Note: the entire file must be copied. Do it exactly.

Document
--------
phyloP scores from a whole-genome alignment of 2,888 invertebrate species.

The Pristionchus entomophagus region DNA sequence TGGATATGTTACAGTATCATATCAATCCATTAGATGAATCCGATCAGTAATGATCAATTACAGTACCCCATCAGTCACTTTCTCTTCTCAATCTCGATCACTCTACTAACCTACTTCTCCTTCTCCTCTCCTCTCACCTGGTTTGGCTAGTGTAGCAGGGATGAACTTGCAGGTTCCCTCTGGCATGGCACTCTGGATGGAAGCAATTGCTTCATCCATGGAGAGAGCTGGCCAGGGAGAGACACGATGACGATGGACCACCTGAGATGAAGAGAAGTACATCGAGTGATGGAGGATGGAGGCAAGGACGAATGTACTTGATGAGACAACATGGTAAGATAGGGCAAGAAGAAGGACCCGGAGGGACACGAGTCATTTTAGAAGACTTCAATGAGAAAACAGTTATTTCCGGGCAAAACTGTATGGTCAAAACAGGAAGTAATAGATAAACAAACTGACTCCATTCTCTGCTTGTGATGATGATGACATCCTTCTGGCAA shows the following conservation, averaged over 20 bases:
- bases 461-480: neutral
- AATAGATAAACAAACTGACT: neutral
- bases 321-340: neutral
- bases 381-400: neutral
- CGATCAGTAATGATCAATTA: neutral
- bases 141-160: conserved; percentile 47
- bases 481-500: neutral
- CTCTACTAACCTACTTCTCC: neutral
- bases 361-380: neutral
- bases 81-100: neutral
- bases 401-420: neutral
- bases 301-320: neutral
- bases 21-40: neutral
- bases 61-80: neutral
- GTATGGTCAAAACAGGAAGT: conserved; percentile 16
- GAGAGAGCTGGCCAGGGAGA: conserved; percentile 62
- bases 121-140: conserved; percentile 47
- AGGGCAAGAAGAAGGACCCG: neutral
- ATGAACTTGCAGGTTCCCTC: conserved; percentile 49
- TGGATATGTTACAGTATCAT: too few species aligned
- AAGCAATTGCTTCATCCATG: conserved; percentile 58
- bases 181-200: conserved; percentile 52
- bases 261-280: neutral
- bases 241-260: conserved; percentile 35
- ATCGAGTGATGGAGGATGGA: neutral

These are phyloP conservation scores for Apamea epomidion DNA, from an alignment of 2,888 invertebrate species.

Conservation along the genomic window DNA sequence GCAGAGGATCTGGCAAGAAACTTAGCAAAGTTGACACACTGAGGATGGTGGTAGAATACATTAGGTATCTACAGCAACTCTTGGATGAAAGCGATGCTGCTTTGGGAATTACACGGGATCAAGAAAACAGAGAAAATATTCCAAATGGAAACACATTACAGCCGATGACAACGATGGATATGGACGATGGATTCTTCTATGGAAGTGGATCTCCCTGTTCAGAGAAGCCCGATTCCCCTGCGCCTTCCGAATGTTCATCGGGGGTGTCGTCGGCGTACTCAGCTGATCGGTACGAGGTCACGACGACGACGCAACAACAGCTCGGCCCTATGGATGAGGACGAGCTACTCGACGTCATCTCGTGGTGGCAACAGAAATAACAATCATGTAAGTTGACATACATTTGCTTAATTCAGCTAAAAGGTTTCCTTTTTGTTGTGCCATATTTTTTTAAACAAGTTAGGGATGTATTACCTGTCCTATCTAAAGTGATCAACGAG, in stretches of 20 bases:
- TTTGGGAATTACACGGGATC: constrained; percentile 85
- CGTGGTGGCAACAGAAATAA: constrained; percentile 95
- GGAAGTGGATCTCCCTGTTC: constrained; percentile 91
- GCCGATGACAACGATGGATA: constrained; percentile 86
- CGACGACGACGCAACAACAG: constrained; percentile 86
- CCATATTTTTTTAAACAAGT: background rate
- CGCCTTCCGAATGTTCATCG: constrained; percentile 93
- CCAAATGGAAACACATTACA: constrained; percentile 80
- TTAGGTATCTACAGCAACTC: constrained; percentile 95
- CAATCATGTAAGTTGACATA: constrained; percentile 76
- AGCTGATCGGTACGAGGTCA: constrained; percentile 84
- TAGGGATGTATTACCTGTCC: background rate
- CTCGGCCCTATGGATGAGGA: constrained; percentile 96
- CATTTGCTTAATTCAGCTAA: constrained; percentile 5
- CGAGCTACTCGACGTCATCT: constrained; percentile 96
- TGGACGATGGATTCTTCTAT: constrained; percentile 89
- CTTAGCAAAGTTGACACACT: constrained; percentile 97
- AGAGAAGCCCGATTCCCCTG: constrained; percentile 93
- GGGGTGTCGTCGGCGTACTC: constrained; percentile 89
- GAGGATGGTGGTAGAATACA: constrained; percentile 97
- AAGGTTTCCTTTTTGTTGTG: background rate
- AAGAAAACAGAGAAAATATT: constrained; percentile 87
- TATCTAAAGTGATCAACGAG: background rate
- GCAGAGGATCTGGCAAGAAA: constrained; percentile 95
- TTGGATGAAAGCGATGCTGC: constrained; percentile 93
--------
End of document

phyloP scores from a whole-genome alignment of 2,888 invertebrate species.

The Pristionchus entomophagus region DNA sequence TGGATATGTTACAGTATCATATCAATCCATTAGATGAATCCGATCAGTAATGATCAATTACAGTACCCCATCAGTCACTTTCTCTTCTCAATCTCGATCACTCTACTAACCTACTTCTCCTTCTCCTCTCCTCTCACCTGGTTTGGCTAGTGTAGCAGGGATGAACTTGCAGGTTCCCTCTGGCATGGCACTCTGGATGGAAGCAATTGCTTCATCCATGGAGAGAGCTGGCCAGGGAGAGACACGATGACGATGGACCACCTGAGATGAAGAGAAGTACATCGAGTGATGGAGGATGGAGGCAAGGACGAATGTACTTGATGAGACAACATGGTAAGATAGGGCAAGAAGAAGGACCCGGAGGGACACGAGTCATTTTAGAAGACTTCAATGAGAAAACAGTTATTTCCGGGCAAAACTGTATGGTCAAAACAGGAAGTAATAGATAAACAAACTGACTCCATTCTCTGCTTGTGATGATGATGACATCCTTCTGGCAA shows the following conservation, averaged over 20 bases:
- bases 461-480: neutral
- AATAGATAAACAAACTGACT: neutral
- bases 321-340: neutral
- bases 381-400: neutral
- CGATCAGTAATGATCAATTA: neutral
- bases 141-160: conserved; percentile 47
- bases 481-500: neutral
- CTCTACTAACCTACTTCTCC: neutral
- bases 361-380: neutral
- bases 81-100: neutral
- bases 401-420: neutral
- bases 301-320: neutral
- bases 21-40: neutral
- bases 61-80: neutral
- GTATGGTCAAAACAGGAAGT: conserved; percentile 16
- GAGAGAGCTGGCCAGGGAGA: conserved; percentile 62
- bases 121-140: conserved; percentile 47
- AGGGCAAGAAGAAGGACCCG: neutral
- ATGAACTTGCAGGTTCCCTC: conserved; percentile 49
- TGGATATGTTACAGTATCAT: too few species aligned
- AAGCAATTGCTTCATCCATG: conserved; percentile 58
- bases 181-200: conserved; percentile 52
- bases 261-280: neutral
- bases 241-260: conserved; percentile 35
- ATCGAGTGATGGAGGATGGA: neutral

These are phyloP conservation scores for Apamea epomidion DNA, from an alignment of 2,888 invertebrate species.

Conservation along the genomic window DNA sequence GCAGAGGATCTGGCAAGAAACTTAGCAAAGTTGACACACTGAGGATGGTGGTAGAATACATTAGGTATCTACAGCAACTCTTGGATGAAAGCGATGCTGCTTTGGGAATTACACGGGATCAAGAAAACAGAGAAAATATTCCAAATGGAAACACATTACAGCCGATGACAACGATGGATATGGACGATGGATTCTTCTATGGAAGTGGATCTCCCTGTTCAGAGAAGCCCGATTCCCCTGCGCCTTCCGAATGTTCATCGGGGGTGTCGTCGGCGTACTCAGCTGATCGGTACGAGGTCACGACGACGACGCAACAACAGCTCGGCCCTATGGATGAGGACGAGCTACTCGACGTCATCTCGTGGTGGCAACAGAAATAACAATCATGTAAGTTGACATACATTTGCTTAATTCAGCTAAAAGGTTTCCTTTTTGTTGTGCCATATTTTTTTAAACAAGTTAGGGATGTATTACCTGTCCTATCTAAAGTGATCAACGAG, in stretches of 20 bases:
- TTTGGGAATTACACGGGATC: constrained; percentile 85
- CGTGGTGGCAACAGAAATAA: constrained; percentile 95
- GGAAGTGGATCTCCCTGTTC: constrained; percentile 91
- GCCGATGACAACGATGGATA: constrained; percentile 86
- CGACGACGACGCAACAACAG: constrained; percentile 86
- CCATATTTTTTTAAACAAGT: background rate
- CGCCTTCCGAATGTTCATCG: constrained; percentile 93
- CCAAATGGAAACACATTACA: constrained; percentile 80
- TTAGGTATCTACAGCAACTC: constrained; percentile 95
- CAATCATGTAAGTTGACATA: constrained; percentile 76
- AGCTGATCGGTACGAGGTCA: constrained; percentile 84
- TAGGGATGTATTACCTGTCC: background rate
- CTCGGCCCTATGGATGAGGA: constrained; percentile 96
- CATTTGCTTAATTCAGCTAA: constrained; percentile 5
- CGAGCTACTCGACGTCATCT: constrained; percentile 96
- TGGACGATGGATTCTTCTAT: constrained; percentile 89
- CTTAGCAAAGTTGACACACT: constrained; percentile 97
- AGAGAAGCCCGATTCCCCTG: constrained; percentile 93
- GGGGTGTCGTCGGCGTACTC: constrained; percentile 89
- GAGGATGGTGGTAGAATACA: constrained; percentile 97
- AAGGTTTCCTTTTTGTTGTG: background rate
- AAGAAAACAGAGAAAATATT: constrained; percentile 87
- TATCTAAAGTGATCAACGAG: background rate
- GCAGAGGATCTGGCAAGAAA: constrained; percentile 95
- TTGGATGAAAGCGATGCTGC: constrained; percentile 93